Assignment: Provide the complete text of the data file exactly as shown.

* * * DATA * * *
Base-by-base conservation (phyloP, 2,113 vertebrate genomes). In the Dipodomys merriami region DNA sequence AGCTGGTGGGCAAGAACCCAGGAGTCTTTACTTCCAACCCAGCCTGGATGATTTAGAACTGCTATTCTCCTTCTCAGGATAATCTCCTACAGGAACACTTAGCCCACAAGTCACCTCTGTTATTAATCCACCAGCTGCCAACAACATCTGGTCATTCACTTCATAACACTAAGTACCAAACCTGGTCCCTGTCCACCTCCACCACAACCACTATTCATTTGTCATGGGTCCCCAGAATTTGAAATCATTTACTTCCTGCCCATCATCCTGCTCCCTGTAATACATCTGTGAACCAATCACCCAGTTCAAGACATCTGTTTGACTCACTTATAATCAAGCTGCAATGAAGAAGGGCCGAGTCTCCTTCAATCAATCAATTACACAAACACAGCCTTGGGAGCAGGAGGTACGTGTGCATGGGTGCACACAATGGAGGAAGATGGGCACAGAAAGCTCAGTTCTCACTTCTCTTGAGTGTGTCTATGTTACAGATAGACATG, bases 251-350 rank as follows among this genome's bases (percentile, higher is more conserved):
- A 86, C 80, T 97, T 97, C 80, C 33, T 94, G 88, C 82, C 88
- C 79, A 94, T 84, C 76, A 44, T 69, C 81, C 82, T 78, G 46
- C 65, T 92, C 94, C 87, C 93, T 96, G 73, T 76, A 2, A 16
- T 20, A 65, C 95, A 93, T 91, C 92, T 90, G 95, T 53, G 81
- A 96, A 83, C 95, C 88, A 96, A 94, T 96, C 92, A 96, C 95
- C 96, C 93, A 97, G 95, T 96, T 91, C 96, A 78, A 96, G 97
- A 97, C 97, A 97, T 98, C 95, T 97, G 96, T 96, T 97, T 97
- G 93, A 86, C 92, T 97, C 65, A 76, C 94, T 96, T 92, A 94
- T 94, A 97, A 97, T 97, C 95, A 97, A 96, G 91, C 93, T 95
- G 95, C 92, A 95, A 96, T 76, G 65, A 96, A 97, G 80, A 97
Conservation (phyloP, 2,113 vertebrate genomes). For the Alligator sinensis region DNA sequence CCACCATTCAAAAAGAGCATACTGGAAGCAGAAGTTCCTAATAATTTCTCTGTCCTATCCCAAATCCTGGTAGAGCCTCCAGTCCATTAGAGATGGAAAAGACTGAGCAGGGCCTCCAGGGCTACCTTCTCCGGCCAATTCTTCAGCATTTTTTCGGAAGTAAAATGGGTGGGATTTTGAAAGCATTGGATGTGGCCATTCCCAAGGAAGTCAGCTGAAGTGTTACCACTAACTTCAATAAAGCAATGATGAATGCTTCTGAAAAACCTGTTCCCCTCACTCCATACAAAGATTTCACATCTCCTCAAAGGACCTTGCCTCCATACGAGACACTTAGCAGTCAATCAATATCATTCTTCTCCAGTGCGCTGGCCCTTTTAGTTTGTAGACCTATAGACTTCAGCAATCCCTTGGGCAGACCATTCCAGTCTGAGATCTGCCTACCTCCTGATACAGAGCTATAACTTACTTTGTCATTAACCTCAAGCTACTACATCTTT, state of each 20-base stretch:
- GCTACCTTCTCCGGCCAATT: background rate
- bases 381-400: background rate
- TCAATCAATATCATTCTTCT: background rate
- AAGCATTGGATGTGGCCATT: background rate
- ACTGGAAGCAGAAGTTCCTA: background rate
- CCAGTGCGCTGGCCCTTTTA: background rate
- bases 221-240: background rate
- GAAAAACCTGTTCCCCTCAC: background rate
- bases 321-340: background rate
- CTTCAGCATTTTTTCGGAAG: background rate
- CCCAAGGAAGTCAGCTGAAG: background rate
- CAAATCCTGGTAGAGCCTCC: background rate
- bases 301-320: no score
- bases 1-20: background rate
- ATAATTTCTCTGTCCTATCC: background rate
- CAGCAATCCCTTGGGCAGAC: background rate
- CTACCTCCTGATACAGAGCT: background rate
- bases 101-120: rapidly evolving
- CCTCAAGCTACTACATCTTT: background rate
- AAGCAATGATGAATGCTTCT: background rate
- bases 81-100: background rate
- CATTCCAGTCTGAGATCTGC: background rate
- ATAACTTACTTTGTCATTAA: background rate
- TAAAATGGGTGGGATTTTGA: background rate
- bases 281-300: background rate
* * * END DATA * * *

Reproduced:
Base-by-base conservation (phyloP, 2,113 vertebrate genomes). In the Dipodomys merriami region DNA sequence AGCTGGTGGGCAAGAACCCAGGAGTCTTTACTTCCAACCCAGCCTGGATGATTTAGAACTGCTATTCTCCTTCTCAGGATAATCTCCTACAGGAACACTTAGCCCACAAGTCACCTCTGTTATTAATCCACCAGCTGCCAACAACATCTGGTCATTCACTTCATAACACTAAGTACCAAACCTGGTCCCTGTCCACCTCCACCACAACCACTATTCATTTGTCATGGGTCCCCAGAATTTGAAATCATTTACTTCCTGCCCATCATCCTGCTCCCTGTAATACATCTGTGAACCAATCACCCAGTTCAAGACATCTGTTTGACTCACTTATAATCAAGCTGCAATGAAGAAGGGCCGAGTCTCCTTCAATCAATCAATTACACAAACACAGCCTTGGGAGCAGGAGGTACGTGTGCATGGGTGCACACAATGGAGGAAGATGGGCACAGAAAGCTCAGTTCTCACTTCTCTTGAGTGTGTCTATGTTACAGATAGACATG, bases 251-350 rank as follows among this genome's bases (percentile, higher is more conserved):
- A 86, C 80, T 97, T 97, C 80, C 33, T 94, G 88, C 82, C 88
- C 79, A 94, T 84, C 76, A 44, T 69, C 81, C 82, T 78, G 46
- C 65, T 92, C 94, C 87, C 93, T 96, G 73, T 76, A 2, A 16
- T 20, A 65, C 95, A 93, T 91, C 92, T 90, G 95, T 53, G 81
- A 96, A 83, C 95, C 88, A 96, A 94, T 96, C 92, A 96, C 95
- C 96, C 93, A 97, G 95, T 96, T 91, C 96, A 78, A 96, G 97
- A 97, C 97, A 97, T 98, C 95, T 97, G 96, T 96, T 97, T 97
- G 93, A 86, C 92, T 97, C 65, A 76, C 94, T 96, T 92, A 94
- T 94, A 97, A 97, T 97, C 95, A 97, A 96, G 91, C 93, T 95
- G 95, C 92, A 95, A 96, T 76, G 65, A 96, A 97, G 80, A 97
Conservation (phyloP, 2,113 vertebrate genomes). For the Alligator sinensis region DNA sequence CCACCATTCAAAAAGAGCATACTGGAAGCAGAAGTTCCTAATAATTTCTCTGTCCTATCCCAAATCCTGGTAGAGCCTCCAGTCCATTAGAGATGGAAAAGACTGAGCAGGGCCTCCAGGGCTACCTTCTCCGGCCAATTCTTCAGCATTTTTTCGGAAGTAAAATGGGTGGGATTTTGAAAGCATTGGATGTGGCCATTCCCAAGGAAGTCAGCTGAAGTGTTACCACTAACTTCAATAAAGCAATGATGAATGCTTCTGAAAAACCTGTTCCCCTCACTCCATACAAAGATTTCACATCTCCTCAAAGGACCTTGCCTCCATACGAGACACTTAGCAGTCAATCAATATCATTCTTCTCCAGTGCGCTGGCCCTTTTAGTTTGTAGACCTATAGACTTCAGCAATCCCTTGGGCAGACCATTCCAGTCTGAGATCTGCCTACCTCCTGATACAGAGCTATAACTTACTTTGTCATTAACCTCAAGCTACTACATCTTT, state of each 20-base stretch:
- GCTACCTTCTCCGGCCAATT: background rate
- bases 381-400: background rate
- TCAATCAATATCATTCTTCT: background rate
- AAGCATTGGATGTGGCCATT: background rate
- ACTGGAAGCAGAAGTTCCTA: background rate
- CCAGTGCGCTGGCCCTTTTA: background rate
- bases 221-240: background rate
- GAAAAACCTGTTCCCCTCAC: background rate
- bases 321-340: background rate
- CTTCAGCATTTTTTCGGAAG: background rate
- CCCAAGGAAGTCAGCTGAAG: background rate
- CAAATCCTGGTAGAGCCTCC: background rate
- bases 301-320: no score
- bases 1-20: background rate
- ATAATTTCTCTGTCCTATCC: background rate
- CAGCAATCCCTTGGGCAGAC: background rate
- CTACCTCCTGATACAGAGCT: background rate
- bases 101-120: rapidly evolving
- CCTCAAGCTACTACATCTTT: background rate
- AAGCAATGATGAATGCTTCT: background rate
- bases 81-100: background rate
- CATTCCAGTCTGAGATCTGC: background rate
- ATAACTTACTTTGTCATTAA: background rate
- TAAAATGGGTGGGATTTTGA: background rate
- bases 281-300: background rate